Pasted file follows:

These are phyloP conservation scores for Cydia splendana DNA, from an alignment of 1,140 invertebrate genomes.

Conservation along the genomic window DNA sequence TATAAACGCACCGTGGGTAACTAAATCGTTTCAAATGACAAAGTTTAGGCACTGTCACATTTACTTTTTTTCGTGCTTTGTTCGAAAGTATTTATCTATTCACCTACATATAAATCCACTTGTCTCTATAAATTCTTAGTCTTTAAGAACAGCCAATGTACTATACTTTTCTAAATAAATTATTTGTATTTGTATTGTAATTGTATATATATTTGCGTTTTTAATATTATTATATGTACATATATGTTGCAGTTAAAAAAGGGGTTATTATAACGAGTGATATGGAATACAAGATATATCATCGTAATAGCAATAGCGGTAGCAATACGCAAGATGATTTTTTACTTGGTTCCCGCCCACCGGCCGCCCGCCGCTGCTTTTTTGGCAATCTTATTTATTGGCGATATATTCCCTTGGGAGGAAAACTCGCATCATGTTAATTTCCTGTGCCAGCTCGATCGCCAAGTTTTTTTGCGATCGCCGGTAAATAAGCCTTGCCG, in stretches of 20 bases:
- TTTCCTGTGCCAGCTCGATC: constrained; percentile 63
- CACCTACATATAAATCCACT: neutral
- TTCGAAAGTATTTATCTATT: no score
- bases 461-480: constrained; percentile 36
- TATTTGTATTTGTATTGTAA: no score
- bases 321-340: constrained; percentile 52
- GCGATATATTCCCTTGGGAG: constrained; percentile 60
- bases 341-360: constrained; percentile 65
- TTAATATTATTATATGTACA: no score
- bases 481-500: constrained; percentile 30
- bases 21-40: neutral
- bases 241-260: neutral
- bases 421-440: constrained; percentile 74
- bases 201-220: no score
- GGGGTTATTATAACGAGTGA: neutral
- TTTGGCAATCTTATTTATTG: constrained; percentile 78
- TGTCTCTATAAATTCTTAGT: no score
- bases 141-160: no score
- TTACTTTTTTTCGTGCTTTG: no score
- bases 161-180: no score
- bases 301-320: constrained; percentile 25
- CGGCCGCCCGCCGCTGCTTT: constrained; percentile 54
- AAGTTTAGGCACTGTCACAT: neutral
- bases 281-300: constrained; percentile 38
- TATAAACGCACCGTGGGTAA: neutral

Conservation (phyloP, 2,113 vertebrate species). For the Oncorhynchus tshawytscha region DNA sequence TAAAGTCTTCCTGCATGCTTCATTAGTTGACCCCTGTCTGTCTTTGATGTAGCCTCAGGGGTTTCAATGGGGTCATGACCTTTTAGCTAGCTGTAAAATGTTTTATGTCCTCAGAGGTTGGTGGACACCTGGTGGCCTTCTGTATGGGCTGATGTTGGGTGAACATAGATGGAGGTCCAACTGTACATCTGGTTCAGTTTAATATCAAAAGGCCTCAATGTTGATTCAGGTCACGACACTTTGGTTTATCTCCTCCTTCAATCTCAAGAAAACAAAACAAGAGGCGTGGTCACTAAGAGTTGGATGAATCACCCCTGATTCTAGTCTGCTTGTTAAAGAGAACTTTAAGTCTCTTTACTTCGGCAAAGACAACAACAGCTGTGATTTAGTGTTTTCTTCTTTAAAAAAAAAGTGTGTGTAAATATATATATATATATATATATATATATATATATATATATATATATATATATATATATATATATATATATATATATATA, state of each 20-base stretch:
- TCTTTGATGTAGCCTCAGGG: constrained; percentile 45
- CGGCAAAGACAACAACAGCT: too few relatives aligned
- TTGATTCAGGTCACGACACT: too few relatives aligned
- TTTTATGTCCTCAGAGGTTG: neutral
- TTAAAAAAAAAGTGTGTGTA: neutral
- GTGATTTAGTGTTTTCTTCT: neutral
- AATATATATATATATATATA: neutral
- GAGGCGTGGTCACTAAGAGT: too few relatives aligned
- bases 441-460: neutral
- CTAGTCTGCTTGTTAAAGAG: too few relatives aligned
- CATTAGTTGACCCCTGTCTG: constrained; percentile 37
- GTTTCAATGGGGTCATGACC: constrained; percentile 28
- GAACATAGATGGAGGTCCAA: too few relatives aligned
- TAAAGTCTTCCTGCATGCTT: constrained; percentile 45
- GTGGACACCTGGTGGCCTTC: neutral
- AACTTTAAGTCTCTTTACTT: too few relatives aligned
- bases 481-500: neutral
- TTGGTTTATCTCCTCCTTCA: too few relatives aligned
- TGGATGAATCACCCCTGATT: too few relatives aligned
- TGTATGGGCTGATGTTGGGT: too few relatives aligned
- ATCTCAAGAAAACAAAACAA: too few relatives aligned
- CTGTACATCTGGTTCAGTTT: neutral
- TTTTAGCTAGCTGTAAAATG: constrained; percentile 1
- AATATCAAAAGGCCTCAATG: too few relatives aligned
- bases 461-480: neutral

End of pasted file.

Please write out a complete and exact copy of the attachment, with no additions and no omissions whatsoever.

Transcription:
These are phyloP conservation scores for Cydia splendana DNA, from an alignment of 1,140 invertebrate genomes.

Conservation along the genomic window DNA sequence TATAAACGCACCGTGGGTAACTAAATCGTTTCAAATGACAAAGTTTAGGCACTGTCACATTTACTTTTTTTCGTGCTTTGTTCGAAAGTATTTATCTATTCACCTACATATAAATCCACTTGTCTCTATAAATTCTTAGTCTTTAAGAACAGCCAATGTACTATACTTTTCTAAATAAATTATTTGTATTTGTATTGTAATTGTATATATATTTGCGTTTTTAATATTATTATATGTACATATATGTTGCAGTTAAAAAAGGGGTTATTATAACGAGTGATATGGAATACAAGATATATCATCGTAATAGCAATAGCGGTAGCAATACGCAAGATGATTTTTTACTTGGTTCCCGCCCACCGGCCGCCCGCCGCTGCTTTTTTGGCAATCTTATTTATTGGCGATATATTCCCTTGGGAGGAAAACTCGCATCATGTTAATTTCCTGTGCCAGCTCGATCGCCAAGTTTTTTTGCGATCGCCGGTAAATAAGCCTTGCCG, in stretches of 20 bases:
- TTTCCTGTGCCAGCTCGATC: constrained; percentile 63
- CACCTACATATAAATCCACT: neutral
- TTCGAAAGTATTTATCTATT: no score
- bases 461-480: constrained; percentile 36
- TATTTGTATTTGTATTGTAA: no score
- bases 321-340: constrained; percentile 52
- GCGATATATTCCCTTGGGAG: constrained; percentile 60
- bases 341-360: constrained; percentile 65
- TTAATATTATTATATGTACA: no score
- bases 481-500: constrained; percentile 30
- bases 21-40: neutral
- bases 241-260: neutral
- bases 421-440: constrained; percentile 74
- bases 201-220: no score
- GGGGTTATTATAACGAGTGA: neutral
- TTTGGCAATCTTATTTATTG: constrained; percentile 78
- TGTCTCTATAAATTCTTAGT: no score
- bases 141-160: no score
- TTACTTTTTTTCGTGCTTTG: no score
- bases 161-180: no score
- bases 301-320: constrained; percentile 25
- CGGCCGCCCGCCGCTGCTTT: constrained; percentile 54
- AAGTTTAGGCACTGTCACAT: neutral
- bases 281-300: constrained; percentile 38
- TATAAACGCACCGTGGGTAA: neutral

Conservation (phyloP, 2,113 vertebrate species). For the Oncorhynchus tshawytscha region DNA sequence TAAAGTCTTCCTGCATGCTTCATTAGTTGACCCCTGTCTGTCTTTGATGTAGCCTCAGGGGTTTCAATGGGGTCATGACCTTTTAGCTAGCTGTAAAATGTTTTATGTCCTCAGAGGTTGGTGGACACCTGGTGGCCTTCTGTATGGGCTGATGTTGGGTGAACATAGATGGAGGTCCAACTGTACATCTGGTTCAGTTTAATATCAAAAGGCCTCAATGTTGATTCAGGTCACGACACTTTGGTTTATCTCCTCCTTCAATCTCAAGAAAACAAAACAAGAGGCGTGGTCACTAAGAGTTGGATGAATCACCCCTGATTCTAGTCTGCTTGTTAAAGAGAACTTTAAGTCTCTTTACTTCGGCAAAGACAACAACAGCTGTGATTTAGTGTTTTCTTCTTTAAAAAAAAAGTGTGTGTAAATATATATATATATATATATATATATATATATATATATATATATATATATATATATATATATATATATATATATATATA, state of each 20-base stretch:
- TCTTTGATGTAGCCTCAGGG: constrained; percentile 45
- CGGCAAAGACAACAACAGCT: too few relatives aligned
- TTGATTCAGGTCACGACACT: too few relatives aligned
- TTTTATGTCCTCAGAGGTTG: neutral
- TTAAAAAAAAAGTGTGTGTA: neutral
- GTGATTTAGTGTTTTCTTCT: neutral
- AATATATATATATATATATA: neutral
- GAGGCGTGGTCACTAAGAGT: too few relatives aligned
- bases 441-460: neutral
- CTAGTCTGCTTGTTAAAGAG: too few relatives aligned
- CATTAGTTGACCCCTGTCTG: constrained; percentile 37
- GTTTCAATGGGGTCATGACC: constrained; percentile 28
- GAACATAGATGGAGGTCCAA: too few relatives aligned
- TAAAGTCTTCCTGCATGCTT: constrained; percentile 45
- GTGGACACCTGGTGGCCTTC: neutral
- AACTTTAAGTCTCTTTACTT: too few relatives aligned
- bases 481-500: neutral
- TTGGTTTATCTCCTCCTTCA: too few relatives aligned
- TGGATGAATCACCCCTGATT: too few relatives aligned
- TGTATGGGCTGATGTTGGGT: too few relatives aligned
- ATCTCAAGAAAACAAAACAA: too few relatives aligned
- CTGTACATCTGGTTCAGTTT: neutral
- TTTTAGCTAGCTGTAAAATG: constrained; percentile 1
- AATATCAAAAGGCCTCAATG: too few relatives aligned
- bases 461-480: neutral